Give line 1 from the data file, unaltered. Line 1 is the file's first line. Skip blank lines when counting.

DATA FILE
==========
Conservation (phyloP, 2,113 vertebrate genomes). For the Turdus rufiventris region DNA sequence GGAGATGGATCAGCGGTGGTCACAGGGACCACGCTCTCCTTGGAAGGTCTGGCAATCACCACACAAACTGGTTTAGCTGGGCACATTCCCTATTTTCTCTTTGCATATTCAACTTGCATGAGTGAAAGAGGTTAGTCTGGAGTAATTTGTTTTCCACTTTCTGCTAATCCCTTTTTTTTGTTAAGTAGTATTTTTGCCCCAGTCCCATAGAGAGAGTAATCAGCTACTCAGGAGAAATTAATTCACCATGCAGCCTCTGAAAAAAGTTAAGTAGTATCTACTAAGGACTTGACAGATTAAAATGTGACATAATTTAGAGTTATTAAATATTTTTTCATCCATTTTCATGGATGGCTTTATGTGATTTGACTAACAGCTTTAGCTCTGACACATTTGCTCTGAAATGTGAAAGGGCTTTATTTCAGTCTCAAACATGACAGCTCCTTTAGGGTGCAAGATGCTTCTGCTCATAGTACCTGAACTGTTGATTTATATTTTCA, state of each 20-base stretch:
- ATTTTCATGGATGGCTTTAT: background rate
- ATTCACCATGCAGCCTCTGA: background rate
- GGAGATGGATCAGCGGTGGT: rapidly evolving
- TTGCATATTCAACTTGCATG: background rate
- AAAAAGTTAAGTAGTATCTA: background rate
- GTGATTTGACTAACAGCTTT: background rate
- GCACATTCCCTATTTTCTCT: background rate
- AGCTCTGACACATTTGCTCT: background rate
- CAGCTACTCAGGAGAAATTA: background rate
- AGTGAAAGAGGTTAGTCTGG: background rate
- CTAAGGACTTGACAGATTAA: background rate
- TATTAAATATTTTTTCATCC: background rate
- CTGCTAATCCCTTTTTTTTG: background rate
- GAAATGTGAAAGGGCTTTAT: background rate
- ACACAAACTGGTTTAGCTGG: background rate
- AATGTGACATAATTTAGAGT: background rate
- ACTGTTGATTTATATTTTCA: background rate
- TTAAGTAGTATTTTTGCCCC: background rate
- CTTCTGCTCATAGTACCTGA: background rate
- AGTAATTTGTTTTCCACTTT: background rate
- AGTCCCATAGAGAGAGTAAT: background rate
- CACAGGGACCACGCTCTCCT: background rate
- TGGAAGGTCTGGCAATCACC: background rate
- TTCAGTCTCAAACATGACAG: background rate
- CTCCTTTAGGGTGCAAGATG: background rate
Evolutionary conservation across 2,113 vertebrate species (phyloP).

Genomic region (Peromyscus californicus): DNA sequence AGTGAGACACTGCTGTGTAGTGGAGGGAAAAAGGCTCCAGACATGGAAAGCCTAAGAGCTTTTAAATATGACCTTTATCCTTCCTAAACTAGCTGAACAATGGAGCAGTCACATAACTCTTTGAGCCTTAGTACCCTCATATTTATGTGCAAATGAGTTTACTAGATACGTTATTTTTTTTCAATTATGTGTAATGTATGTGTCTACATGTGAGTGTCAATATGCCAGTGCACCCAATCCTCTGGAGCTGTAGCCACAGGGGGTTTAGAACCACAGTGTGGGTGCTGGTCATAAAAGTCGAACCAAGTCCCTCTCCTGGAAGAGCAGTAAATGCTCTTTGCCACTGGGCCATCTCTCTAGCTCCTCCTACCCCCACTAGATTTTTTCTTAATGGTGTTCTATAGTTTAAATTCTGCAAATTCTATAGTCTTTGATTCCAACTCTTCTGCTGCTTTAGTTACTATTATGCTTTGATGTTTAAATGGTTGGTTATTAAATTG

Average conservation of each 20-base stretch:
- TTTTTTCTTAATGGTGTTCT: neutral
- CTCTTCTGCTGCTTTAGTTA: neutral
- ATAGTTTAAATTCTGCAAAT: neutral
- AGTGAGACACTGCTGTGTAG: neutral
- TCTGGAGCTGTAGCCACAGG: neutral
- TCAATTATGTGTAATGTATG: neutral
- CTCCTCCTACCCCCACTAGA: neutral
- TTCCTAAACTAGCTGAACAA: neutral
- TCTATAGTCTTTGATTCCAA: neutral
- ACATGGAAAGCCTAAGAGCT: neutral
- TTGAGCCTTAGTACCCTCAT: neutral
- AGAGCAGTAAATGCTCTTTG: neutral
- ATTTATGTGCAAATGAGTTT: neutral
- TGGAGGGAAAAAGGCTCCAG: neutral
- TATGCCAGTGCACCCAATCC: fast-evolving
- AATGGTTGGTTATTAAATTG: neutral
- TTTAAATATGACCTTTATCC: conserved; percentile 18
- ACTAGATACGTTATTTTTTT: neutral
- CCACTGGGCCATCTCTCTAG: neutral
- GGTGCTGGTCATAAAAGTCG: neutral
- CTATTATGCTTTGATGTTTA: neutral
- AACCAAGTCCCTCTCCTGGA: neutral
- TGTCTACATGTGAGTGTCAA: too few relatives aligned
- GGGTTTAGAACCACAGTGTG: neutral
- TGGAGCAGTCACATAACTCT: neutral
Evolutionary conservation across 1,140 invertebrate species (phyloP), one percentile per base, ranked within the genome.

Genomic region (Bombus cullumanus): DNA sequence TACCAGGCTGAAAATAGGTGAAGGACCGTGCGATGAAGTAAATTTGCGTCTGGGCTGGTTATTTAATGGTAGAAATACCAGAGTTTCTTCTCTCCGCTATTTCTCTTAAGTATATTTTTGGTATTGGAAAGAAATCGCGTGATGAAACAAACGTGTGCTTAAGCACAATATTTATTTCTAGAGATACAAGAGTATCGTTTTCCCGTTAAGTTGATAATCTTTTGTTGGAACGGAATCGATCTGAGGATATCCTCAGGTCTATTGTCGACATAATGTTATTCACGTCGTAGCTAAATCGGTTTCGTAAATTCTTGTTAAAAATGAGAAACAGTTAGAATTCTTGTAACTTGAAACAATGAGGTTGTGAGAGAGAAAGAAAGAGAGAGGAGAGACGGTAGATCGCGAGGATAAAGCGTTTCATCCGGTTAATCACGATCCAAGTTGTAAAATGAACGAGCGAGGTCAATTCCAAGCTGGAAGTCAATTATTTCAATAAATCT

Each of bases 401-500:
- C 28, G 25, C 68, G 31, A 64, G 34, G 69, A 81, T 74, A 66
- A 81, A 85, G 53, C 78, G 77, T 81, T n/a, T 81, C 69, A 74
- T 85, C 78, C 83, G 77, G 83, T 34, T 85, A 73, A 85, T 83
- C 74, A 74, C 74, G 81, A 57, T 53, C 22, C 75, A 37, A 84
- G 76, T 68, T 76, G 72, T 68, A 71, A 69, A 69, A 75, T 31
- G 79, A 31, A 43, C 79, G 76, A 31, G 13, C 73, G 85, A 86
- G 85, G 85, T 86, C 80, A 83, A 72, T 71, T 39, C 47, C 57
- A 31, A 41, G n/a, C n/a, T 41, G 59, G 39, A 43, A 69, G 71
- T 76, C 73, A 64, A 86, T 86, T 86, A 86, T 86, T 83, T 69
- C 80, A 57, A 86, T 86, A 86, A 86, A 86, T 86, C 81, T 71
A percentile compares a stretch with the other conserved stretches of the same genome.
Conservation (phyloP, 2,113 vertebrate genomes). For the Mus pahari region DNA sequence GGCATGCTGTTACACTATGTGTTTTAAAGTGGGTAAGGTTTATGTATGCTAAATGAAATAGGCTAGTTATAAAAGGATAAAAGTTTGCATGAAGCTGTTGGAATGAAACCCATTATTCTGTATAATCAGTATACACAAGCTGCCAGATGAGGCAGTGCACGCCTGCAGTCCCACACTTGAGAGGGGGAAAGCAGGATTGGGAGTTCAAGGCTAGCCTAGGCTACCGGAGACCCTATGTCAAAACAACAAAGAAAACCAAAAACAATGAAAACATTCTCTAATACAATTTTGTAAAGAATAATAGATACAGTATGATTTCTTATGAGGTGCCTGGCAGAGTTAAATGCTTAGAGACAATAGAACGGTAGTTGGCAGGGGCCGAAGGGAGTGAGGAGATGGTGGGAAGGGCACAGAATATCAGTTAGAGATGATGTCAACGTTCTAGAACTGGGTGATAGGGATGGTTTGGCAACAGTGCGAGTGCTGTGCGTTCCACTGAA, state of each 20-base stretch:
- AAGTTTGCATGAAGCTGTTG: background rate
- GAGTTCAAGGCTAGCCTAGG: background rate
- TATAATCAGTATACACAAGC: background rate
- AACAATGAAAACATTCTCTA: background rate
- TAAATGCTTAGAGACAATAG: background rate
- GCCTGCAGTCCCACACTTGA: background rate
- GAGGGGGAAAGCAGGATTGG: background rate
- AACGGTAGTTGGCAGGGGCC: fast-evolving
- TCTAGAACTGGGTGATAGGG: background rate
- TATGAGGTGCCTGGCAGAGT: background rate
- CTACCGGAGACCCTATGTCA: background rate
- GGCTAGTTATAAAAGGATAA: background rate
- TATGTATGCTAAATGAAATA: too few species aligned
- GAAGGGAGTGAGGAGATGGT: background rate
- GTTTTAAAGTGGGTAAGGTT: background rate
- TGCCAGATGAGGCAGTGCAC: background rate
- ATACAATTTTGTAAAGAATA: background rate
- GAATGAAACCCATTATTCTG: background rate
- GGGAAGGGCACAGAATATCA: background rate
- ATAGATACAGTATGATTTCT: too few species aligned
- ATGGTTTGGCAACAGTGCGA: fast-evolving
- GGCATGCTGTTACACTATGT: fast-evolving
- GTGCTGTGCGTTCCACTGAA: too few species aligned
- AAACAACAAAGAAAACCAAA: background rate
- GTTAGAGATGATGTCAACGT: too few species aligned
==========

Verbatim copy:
Conservation (phyloP, 2,113 vertebrate genomes). For the Turdus rufiventris region DNA sequence GGAGATGGATCAGCGGTGGTCACAGGGACCACGCTCTCCTTGGAAGGTCTGGCAATCACCACACAAACTGGTTTAGCTGGGCACATTCCCTATTTTCTCTTTGCATATTCAACTTGCATGAGTGAAAGAGGTTAGTCTGGAGTAATTTGTTTTCCACTTTCTGCTAATCCCTTTTTTTTGTTAAGTAGTATTTTTGCCCCAGTCCCATAGAGAGAGTAATCAGCTACTCAGGAGAAATTAATTCACCATGCAGCCTCTGAAAAAAGTTAAGTAGTATCTACTAAGGACTTGACAGATTAAAATGTGACATAATTTAGAGTTATTAAATATTTTTTCATCCATTTTCATGGATGGCTTTATGTGATTTGACTAACAGCTTTAGCTCTGACACATTTGCTCTGAAATGTGAAAGGGCTTTATTTCAGTCTCAAACATGACAGCTCCTTTAGGGTGCAAGATGCTTCTGCTCATAGTACCTGAACTGTTGATTTATATTTTCA, state of each 20-base stretch: